Ideal principle (Hinkel 2004, p. 66). This

Ideal games are those that involve pictures. The students are made to pronounce the nouns that are in the pictures. They are then asked to describe the pictures using adjectives in forms of sentences and nor merely phrases. Whoever gets to describe the picture more wins the game. There are also games that would encourage the students to complete each other’s stories by taking turns in giving sentences. They take turns in filling in what can happen next in the story and the students would have to do it fast otherwise they would loose the game.

This enables them to be creative as well as explore more vocabulary to be developed in the students. Lessons Sentence, Phrase and Text Construction. The sentence structure for the English language is very easy because of the rigid word order (Hinkel 2004, p. 65). Sometimes, it’s only a matter of proper translation that comes from understanding the rules of English sentence construction. Koreans usually directly translate their sentences to English that becomes their pitfall when it comes to the English grammar.

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Their sentence construction is different from English construction and that is where they need to be trained so that it can be adjusted. Although there are different kinds of structure that can be possible for the English sentences, there is still a pattern that can be easily identified and mastered through practice (Hinkel 2004, p. 65). For instance, when it comes to prepositional phrases, it cannot perform what a subject can do (Hinkel 2004, p. 65). Only noun phrases can act as a subject and a verb must be present in sentences for it to be grammatically correct (Hinkel 2004, p.65).

Generally, the English sentence can be broken down to see how they are ordered and sequenced in slots found in a sentence. There are certain basic principles that the learner must learn in order to fully understand sentence construction. The first principle would be the sentence units cannot be isolated from one another. They are in relationship with the other elements of the sentence even though they serve different functions and are labeled as different units (Hinkel 2004, p. 66). In most sentences, the subject goes before the verb.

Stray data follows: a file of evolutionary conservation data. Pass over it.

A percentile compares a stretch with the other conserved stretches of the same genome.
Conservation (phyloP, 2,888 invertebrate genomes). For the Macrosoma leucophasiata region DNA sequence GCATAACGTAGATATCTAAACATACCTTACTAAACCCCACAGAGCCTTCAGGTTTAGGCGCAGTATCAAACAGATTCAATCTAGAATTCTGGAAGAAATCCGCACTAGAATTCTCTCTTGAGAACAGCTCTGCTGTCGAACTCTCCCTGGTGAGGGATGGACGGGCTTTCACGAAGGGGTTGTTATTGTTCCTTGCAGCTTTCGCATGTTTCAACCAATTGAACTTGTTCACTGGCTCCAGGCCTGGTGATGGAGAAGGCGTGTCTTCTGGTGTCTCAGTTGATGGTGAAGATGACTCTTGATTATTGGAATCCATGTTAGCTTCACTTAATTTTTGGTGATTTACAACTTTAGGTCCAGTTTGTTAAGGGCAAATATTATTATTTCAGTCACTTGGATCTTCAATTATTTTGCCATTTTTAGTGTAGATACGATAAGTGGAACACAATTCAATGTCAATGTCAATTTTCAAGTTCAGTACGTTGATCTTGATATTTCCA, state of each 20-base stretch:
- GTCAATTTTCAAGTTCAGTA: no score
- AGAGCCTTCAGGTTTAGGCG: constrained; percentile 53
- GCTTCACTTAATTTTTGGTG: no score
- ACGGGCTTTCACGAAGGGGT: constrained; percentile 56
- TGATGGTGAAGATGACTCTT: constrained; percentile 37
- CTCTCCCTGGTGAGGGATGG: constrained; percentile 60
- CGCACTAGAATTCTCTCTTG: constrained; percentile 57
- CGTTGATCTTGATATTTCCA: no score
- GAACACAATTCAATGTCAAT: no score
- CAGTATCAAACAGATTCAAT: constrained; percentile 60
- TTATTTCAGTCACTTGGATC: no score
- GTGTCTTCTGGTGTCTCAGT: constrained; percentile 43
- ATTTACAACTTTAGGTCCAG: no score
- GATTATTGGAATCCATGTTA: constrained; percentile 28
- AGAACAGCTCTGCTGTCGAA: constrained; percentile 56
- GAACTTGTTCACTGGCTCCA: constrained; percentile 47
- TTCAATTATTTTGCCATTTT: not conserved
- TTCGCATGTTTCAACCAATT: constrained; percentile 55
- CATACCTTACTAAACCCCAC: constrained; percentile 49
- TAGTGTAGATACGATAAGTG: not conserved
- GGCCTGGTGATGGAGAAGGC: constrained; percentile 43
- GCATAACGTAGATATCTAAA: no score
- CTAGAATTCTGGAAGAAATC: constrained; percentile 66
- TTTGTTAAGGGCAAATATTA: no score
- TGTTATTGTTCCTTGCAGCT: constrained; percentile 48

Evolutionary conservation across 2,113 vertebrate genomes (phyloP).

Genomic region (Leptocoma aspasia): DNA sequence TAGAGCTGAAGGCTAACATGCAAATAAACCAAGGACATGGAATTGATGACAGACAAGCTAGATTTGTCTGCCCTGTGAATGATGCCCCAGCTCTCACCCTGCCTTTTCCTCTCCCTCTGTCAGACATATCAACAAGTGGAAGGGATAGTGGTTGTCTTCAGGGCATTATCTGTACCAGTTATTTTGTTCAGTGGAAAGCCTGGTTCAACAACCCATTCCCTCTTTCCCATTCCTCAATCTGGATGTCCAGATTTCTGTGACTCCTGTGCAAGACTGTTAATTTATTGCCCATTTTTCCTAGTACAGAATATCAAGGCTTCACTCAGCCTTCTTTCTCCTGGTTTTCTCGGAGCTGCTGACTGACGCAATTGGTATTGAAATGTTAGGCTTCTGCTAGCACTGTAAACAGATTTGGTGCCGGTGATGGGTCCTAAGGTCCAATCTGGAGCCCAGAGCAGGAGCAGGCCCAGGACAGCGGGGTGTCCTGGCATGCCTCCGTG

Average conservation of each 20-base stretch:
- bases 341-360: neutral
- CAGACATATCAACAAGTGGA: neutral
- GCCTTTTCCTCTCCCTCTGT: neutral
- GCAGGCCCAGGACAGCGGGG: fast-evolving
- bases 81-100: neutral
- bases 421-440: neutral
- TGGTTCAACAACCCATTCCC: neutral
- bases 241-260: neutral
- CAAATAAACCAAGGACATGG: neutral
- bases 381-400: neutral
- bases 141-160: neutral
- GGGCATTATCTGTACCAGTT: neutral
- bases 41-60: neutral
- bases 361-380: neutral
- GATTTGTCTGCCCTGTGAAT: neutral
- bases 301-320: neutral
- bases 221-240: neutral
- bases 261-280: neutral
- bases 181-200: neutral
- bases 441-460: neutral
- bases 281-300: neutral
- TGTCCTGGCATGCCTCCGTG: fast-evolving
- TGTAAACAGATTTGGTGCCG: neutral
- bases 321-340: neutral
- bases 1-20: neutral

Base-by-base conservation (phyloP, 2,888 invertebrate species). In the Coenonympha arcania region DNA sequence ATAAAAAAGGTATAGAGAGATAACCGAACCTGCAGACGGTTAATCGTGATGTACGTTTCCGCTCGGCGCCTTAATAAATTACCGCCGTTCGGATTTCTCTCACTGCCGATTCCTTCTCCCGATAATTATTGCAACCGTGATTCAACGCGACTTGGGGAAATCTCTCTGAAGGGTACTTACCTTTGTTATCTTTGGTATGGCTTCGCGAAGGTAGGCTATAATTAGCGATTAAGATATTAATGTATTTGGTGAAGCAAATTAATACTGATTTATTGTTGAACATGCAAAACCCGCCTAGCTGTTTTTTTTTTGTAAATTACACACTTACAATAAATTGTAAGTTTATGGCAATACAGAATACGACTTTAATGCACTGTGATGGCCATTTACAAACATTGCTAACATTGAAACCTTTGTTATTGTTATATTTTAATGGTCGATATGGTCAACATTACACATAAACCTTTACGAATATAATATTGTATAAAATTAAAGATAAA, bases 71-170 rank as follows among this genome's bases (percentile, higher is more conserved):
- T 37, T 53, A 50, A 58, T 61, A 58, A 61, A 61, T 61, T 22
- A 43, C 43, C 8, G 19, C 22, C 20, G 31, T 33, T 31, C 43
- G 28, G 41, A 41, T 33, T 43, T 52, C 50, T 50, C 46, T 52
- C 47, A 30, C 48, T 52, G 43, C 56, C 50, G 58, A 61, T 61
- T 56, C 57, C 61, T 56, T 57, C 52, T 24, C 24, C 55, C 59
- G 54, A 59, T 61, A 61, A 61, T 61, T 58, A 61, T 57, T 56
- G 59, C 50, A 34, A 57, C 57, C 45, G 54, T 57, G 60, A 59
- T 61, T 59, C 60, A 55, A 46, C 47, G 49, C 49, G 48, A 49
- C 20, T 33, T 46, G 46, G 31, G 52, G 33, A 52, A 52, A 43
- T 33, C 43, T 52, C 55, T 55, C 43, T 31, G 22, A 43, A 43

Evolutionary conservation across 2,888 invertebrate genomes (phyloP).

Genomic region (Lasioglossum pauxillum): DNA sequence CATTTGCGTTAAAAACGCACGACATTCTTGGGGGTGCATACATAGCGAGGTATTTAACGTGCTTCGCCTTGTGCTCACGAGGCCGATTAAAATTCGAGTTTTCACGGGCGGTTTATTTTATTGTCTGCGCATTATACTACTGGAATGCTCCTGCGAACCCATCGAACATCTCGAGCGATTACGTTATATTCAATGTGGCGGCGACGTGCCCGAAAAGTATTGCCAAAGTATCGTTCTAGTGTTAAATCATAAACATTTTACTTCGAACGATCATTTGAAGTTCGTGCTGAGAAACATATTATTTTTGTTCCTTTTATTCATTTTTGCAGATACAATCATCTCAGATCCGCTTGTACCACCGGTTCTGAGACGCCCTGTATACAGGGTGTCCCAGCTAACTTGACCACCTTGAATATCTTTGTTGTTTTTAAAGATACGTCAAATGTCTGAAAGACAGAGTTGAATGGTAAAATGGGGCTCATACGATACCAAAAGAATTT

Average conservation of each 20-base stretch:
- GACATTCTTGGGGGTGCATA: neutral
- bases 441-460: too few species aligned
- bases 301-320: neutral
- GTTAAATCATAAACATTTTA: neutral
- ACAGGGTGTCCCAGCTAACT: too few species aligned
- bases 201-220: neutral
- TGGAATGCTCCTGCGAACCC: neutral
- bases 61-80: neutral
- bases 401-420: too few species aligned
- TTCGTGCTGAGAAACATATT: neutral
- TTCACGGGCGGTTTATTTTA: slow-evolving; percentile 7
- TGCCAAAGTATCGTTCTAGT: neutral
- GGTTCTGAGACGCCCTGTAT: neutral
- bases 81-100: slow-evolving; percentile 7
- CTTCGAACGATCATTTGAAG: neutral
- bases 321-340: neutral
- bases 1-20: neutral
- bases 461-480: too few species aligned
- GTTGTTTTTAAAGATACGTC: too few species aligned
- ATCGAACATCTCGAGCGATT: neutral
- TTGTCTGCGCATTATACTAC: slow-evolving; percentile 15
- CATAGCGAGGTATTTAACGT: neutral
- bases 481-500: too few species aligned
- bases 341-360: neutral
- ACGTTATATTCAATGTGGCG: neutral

The context of the sentence elements determines the variation of the elements under the second principle (Hinkel 2004, p. 66). This is where we see that singular nouns use singular verbs. Although the sentence structures are dynamic they still follow predictable patterns that can easily be explained to the students (Hinkel 2004, p. 66). There are the subjects and object slots that can only be filled by words or phrases that are under the class of nouns or pronouns like proper and common nouns (e. g. Nancy, house or Australia); abstract and concrete nouns (e. g. love, book); gerunds (e.g. dancing, walking); compound phrases (e. g. corn soup, coffee table); pronouns (e. g. I, you, they); or sets of parallel nouns (e. g. shirts, shoes, and bags) (Hinkel 2004, p. 67).

This is the basic core structure of a sentence, when this is mastered, the teachers can go into more complicated structures that are basically adhering to the same order of element (Hinkel 2004, p. 67). According to the third principle, the sentence states how the sentence elements are arranged and it is according to a hierarchy of importance for the sentence to be grammatical (Hinkel 2004, p.68).

The most important elements for a sentence would be the subject and the verb. Elements like the adverbs and prepositional phrases are more mobile and can appear in other locations (Hinkel 2004, p 68). To simplify the identification of core elements it is very helpful to identify the “subject, predicate verb phrase, and importance of subject-verb agreement” (Hinkel 2004, p. 69). The organization of the sentences accounts for the fluidity of the sentence construction and itself stylistic variation (Hinkel 2004, p. 69).